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Children Mahalalel and may others
Parents Enos
Biblical longevity
Name Age LXX
Methuselah 969 969
Jared 962 962
Noah 950 950
Adam 930 930
Seth 912 912
Kenan 910 910
Enos 905 905
Mahalalel 895 895
Lamech 777 753
Shem 600 600
Eber 464 404
Cainan 460
Arpachshad 438 465
Salah 433 466
Enoch 365 365
Peleg 239 339
Reu 239 339
Serug 230 330
Job 210? 210?
Terah 205 205
Isaac 180 180
Abraham 175 175
Nahor 148 304
Jacob 147 147
Esau 147? 147?
Ishmael 137 137
Levi 137 137
Amram 137 137
Kohath 133 133
Laban 130+ 130+
Deborah 130+ 130+
Sarah 127 127
Miriam 125+ 125+
Aaron 123 123
Rebecca 120+ 120+
Moses 120 120
Joseph 110 110
Joshua 110 110

Kenan (also spelled Qenan or Kaïnan, as found in Luke 3:36, 37), Hebrew: קֵינָן, Modern Qeinan Tiberian Qênān ; "possession; smith", or Cainan, was a Biblical patriarch first mentioned in the Hebrew Bible Book of Genesis as living before the Great Flood.

According to Genesis 5:9-14, he was the grandson of Seth and son of Enos. Born when Enos was ninety years old,[1] Kenan had his only named son, Mahalalel, when he was seventy.[2] Other sons and daughters were born to Kenan before he died at 910 years of age.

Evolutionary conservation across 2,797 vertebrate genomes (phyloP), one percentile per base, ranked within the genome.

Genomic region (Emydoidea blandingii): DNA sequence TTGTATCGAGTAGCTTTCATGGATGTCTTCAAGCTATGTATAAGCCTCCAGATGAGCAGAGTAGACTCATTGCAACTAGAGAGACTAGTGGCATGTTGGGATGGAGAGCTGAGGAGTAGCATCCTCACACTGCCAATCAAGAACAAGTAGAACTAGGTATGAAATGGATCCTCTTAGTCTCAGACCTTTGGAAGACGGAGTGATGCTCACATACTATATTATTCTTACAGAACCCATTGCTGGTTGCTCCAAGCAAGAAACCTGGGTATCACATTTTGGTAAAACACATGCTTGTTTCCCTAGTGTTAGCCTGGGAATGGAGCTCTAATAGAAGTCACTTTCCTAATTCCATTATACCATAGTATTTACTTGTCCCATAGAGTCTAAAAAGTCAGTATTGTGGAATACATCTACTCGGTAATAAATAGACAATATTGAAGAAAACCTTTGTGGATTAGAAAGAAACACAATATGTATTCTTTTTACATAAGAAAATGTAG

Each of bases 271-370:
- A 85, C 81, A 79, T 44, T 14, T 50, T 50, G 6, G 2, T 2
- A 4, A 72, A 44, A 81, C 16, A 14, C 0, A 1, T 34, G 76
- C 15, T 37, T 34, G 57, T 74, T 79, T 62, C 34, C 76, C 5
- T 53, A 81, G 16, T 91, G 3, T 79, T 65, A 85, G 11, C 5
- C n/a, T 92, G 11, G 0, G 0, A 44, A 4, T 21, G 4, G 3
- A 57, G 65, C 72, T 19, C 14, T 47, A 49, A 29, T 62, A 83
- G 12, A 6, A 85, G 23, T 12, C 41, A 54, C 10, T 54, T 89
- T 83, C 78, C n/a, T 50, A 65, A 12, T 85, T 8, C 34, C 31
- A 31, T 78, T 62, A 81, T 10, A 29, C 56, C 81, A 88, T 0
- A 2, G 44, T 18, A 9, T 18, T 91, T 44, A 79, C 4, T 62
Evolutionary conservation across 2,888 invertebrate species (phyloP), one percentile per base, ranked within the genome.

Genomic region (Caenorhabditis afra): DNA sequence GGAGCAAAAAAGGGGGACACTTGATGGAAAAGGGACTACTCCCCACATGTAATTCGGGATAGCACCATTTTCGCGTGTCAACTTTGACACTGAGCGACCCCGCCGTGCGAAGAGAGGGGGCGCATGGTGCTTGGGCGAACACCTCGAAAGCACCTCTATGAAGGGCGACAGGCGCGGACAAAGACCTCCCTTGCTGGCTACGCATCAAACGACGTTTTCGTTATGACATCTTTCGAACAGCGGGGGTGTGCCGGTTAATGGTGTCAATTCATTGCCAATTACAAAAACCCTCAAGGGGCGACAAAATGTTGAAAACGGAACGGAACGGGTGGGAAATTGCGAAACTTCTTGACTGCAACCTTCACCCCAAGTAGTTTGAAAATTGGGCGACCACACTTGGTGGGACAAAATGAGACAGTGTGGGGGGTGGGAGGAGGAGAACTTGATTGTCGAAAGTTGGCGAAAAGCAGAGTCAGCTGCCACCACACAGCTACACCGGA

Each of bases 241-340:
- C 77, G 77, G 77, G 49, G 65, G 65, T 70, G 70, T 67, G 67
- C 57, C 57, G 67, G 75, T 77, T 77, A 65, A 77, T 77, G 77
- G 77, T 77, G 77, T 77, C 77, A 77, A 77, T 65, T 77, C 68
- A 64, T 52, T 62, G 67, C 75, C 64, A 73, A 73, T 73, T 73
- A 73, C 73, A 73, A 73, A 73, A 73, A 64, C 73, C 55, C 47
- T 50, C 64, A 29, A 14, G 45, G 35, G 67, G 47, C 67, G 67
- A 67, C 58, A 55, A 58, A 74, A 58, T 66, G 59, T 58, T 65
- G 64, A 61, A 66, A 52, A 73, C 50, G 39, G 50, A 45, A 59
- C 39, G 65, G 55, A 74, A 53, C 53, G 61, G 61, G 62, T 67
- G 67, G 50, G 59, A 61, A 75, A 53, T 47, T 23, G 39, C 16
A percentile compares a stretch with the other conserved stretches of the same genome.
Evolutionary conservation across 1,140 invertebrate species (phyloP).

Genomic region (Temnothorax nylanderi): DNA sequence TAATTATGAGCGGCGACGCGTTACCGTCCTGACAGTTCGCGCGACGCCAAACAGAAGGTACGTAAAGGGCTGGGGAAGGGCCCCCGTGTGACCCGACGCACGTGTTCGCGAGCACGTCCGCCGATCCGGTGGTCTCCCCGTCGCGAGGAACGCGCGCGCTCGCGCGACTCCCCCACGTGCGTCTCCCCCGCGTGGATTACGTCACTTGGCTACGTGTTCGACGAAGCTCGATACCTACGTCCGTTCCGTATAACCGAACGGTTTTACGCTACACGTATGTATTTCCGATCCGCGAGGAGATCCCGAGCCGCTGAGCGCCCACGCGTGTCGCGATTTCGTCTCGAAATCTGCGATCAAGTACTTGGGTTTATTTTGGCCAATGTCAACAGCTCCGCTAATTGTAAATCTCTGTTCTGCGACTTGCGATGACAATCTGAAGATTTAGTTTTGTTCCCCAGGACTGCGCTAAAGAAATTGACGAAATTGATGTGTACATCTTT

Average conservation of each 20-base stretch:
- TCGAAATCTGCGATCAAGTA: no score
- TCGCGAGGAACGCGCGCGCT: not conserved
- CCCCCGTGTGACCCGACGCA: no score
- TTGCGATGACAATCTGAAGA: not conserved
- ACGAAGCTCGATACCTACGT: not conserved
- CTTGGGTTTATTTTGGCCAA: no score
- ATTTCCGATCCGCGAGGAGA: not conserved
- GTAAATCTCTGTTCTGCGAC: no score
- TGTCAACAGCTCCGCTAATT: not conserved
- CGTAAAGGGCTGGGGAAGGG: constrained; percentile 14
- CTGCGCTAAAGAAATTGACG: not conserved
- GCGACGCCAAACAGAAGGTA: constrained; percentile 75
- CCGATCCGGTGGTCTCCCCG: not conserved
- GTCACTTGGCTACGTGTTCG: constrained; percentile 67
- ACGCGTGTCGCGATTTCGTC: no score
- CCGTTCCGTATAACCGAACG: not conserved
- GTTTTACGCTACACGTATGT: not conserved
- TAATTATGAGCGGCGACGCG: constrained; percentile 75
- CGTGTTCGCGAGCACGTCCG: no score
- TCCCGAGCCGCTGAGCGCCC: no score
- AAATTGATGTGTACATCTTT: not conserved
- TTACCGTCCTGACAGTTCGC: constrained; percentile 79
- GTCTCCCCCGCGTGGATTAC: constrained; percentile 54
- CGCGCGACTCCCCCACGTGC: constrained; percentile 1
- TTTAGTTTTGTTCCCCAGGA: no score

This name seems to derive from words denoting a permanent dwelling place or stronghold.

In Islamic miniatures Noah's Ark is sometimes depicted with a kind of manned diving bell next to it. Long thought of as a puzzling reference to Iskandar, famous for his underwater exploits, alternative Flood stories show this occupant to be the disobedient Kenan, trying to escape the waters his own way (only to drown in urine inside his contraption as God punishes him with a bladder infection).[3]

Postdiluvian Cainan

Two men named Cainan are mentioned in the genealogy of Jesus given in Luke 3 in the New Testament. One of these is the son of Enos above; a second Cainan is listed as the son of Arpachshad and father of Salah, who lived in the time between Noah and Abraham.

This Cainan also appears in the Septuagint (Greek) Old Testament, but is omitted by the Hebrew Masoretic text. For this reason, this second Cainan is considered to be a scribal error by some scholars.[4] Nevertheless, a substantial number of traditions about this other Cainan exist in the history of literature.


  1. Genesis 5:9
  2. Genesis 5:12
  3. e.g.: Laban Kaptein (ed.), Ahmed Bican Yazıcıoğlu, Dürr-i Meknûn. Kritische Edition mit Kommentar, § 3.91. Asch 2007. ISBN 9789090214085
  4. Answers in Genesis
This page uses content from the English Wikipedia. The original article was at Kenan. The list of authors can be seen in the page history.